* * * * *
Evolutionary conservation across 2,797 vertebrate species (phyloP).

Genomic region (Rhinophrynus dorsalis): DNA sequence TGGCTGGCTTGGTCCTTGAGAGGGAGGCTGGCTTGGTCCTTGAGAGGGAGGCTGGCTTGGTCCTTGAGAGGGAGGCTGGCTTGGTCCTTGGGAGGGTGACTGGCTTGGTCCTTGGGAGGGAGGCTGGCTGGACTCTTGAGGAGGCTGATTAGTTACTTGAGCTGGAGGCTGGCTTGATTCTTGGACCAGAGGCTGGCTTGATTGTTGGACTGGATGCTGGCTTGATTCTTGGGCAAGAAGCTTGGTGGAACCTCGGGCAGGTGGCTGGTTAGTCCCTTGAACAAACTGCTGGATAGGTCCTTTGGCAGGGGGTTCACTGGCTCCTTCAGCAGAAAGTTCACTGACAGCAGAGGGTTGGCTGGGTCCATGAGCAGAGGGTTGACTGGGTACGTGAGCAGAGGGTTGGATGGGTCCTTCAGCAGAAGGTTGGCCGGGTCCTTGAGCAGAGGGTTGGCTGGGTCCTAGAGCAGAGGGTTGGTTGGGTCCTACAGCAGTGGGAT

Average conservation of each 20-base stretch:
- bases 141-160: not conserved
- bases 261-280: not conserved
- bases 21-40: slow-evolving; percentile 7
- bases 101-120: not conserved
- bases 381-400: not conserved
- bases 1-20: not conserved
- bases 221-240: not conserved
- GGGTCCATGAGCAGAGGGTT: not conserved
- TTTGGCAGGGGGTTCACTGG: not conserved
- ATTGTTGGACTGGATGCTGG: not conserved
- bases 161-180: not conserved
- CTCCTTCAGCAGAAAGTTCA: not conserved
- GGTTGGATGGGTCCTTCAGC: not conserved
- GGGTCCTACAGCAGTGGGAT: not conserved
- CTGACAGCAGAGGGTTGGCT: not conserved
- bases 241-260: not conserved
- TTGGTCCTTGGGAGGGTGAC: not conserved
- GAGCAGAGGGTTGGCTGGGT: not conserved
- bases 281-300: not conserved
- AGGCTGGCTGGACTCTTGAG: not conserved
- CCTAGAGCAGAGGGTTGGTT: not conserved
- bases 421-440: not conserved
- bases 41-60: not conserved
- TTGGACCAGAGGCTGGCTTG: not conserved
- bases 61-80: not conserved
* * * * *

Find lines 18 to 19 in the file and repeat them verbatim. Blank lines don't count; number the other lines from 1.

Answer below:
- CTGACAGCAGAGGGTTGGCT: not conserved
- bases 241-260: not conserved